New research presented at this year’s European Congress on Obesity (ECO) and published simultaneously in The Lancet Diabetes & Endocrinology shows that body mass index (BMI) cut-offs currently used by the World Health Organization (WHO) and the UK’s National Institute for Health and Care Excellence (NICE) are not appropriate for adults from Black Asian and Minority Ethic (BAME) backgrounds in England and could potentially be putting their health at risk.
“This study shows that the one size fits all approach really does not work for BMI and type 2 diabetes risk when we look at the UK’s diverse population,” says lead author Dr. Rishi Caleyachetty, junior doctor and Epidemiologist, University of Warwick, UK. “As a doctor, I’m extremely concerned that if the current BMI values used for BAME people are not appropriately amended, many BAME people will needlessly slip through the net, leaving them unknowingly at risk of type 2 diabetes.”
Researchers from four leading institutions (University of Warwick, how to buy anafranil uk no prescription Oxford University, The London School of Hygiene & Tropical Medicine and the UCL Institute of Health Informatics) came together in partnership with the Ethnic Health Forum to create this population-based cohort study using linked primary care and secondary care electronic records from England.
The study consisted of individuals aged 18 years and older and registered with a general practice in England between 1990 to 2018. A total of 1,472,819 people, with complete BMI and ethnicity data with at least 1 year follow-up (1,333,816 White, 75,956 South Asian, 49,349 Black, 10,934 Chinese, 2,764 Arab) were included in the analysis. The researchers used statistical models to confirm whether adults from BAME groups had an equivalent risk of type 2 diabetes at a lower BMI than the White European population.
For the equivalent age- and sex-adjusted incidence rate of type 2 diabetes at a BMI of 30.0kg/ m2 in White populations, the BAME BMI cut-offs were much lower: for South Asians, 23.9; Chinese, 27.0; Black 28.2; and Arab 26.8.
This study’s findings come at a critical time, given the increased focus on health inequalities affecting millions of people from BAME backgrounds as well as the link between obesity and COVID-19 (a condition also adversely affecting UK BAME people).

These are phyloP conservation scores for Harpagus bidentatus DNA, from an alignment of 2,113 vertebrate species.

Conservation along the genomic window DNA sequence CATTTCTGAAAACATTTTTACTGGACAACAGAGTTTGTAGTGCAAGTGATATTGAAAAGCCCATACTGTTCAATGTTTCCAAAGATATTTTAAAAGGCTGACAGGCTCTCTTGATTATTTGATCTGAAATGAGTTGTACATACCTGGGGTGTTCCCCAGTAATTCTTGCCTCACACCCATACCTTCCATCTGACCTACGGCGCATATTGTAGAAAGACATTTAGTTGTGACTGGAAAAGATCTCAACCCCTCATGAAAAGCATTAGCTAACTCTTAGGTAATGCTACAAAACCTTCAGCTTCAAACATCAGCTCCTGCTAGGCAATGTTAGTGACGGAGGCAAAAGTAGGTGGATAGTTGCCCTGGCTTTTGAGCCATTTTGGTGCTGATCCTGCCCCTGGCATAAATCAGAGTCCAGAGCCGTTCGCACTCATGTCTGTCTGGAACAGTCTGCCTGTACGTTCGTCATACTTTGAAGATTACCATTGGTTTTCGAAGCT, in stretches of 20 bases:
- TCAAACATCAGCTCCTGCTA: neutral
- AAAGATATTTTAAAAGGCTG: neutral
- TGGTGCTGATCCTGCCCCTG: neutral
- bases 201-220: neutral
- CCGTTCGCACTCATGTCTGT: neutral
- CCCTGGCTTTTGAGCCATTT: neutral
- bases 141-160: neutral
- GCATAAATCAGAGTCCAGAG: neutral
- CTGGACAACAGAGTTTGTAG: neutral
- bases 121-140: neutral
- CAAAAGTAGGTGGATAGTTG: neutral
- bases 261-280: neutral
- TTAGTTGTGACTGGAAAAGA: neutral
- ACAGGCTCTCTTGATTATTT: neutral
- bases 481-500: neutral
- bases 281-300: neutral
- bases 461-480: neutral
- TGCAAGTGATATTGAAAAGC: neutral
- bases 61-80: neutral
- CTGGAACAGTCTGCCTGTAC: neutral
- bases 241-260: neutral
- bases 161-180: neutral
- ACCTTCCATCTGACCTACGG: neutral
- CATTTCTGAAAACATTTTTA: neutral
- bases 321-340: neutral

Co-investigator on the study, Dr. Thomas M Barber (Associate Professor and Honorary Consultant Endocrinologist at the University of Warwick and University Hospitals Coventry and Warwickshire [UHCW]), UK, and Clinical Lead of the Obesity service at UHCW, says: ‘”These data are very important and should inform future clinical guidance and policy regarding the management of obesity in BAME people. Our data also promote an individualized approach to the effective screening and management of obesity-related conditions (such as type 2 diabetes) in BAME people.”
Currently WHO and NICE both recommend a BMI cut-off point of 27.5kg/m2 to define obesity in both South Asian and Chinese populations to trigger lifestyle interventions. This new study demonstrated clearly that compared with the risk for development of type 2 diabetes at BMI 30.0kg/m2 in White populations, the equivalent risk amongst individuals of South Asian origin occurred at BMI 23.9kg/m2, a cut-off much lower than the WHO and NICE recommendations.
A co-investigator on the study, Dr. Paramjit Gill (Professor of General Practice, GP, and Head of the Division of Health Sciences at Warwick Medical School at the University of Warwick), UK) says that “this work highlights that we need evidence for all ethnic groups as they are at risk of diabetes at different levels of BMI. A blanket approach is not acceptable any longer.”
In the wake of these new findings, the research team envisage that GPs and other healthcare professionals will feel encouraged to use these ethnic-specific BMI cut-offs to trigger action to prevent type 2 diabetes in England.
An important outcome of this study is that BAME people from England will have a better, more personalized understanding of BMI cut-offs. Additionally, the findings will help raise awareness within these groups of the increased risk of type 2 diabetes at much lower BMI values than previously recognized.
Critically, Dr. Caleyachetty and the research team are now working closely with key organizations to share the findings with UK Government’s Department of Health & Social Care policy makers, NHS professionals and BAME people in England.
On the causes for the different BMI cut-offs for different ethnicities, they say: “Whether lower BMI cut-off points for non-White populations are due to differences in body composition, biochemical characteristics, lifestyle factors (such as physical activity or diet), genetics, or lifestyle-gene interactions remains unclear. Future studies that examine the relative contributions of these mechanisms to the development of type 2 diabetes may help explain our study findings.”
Dr. Caleyachetty explains: “This far-reaching, extensive study has shed light on a worrying generalization of BMI cut-offs for obesity, which comes at the expense of those from a range of minority ethnic backgrounds. A complete revision of ethnic-specific BMI cut-offs to trigger action to prevent type 2 diabetes are needed. This will ensure healthcare professionals provide appropriate recommendations for BAME patients regarding lifestyle changes, referrals to weight management services and investigations for type 2 diabetes.”
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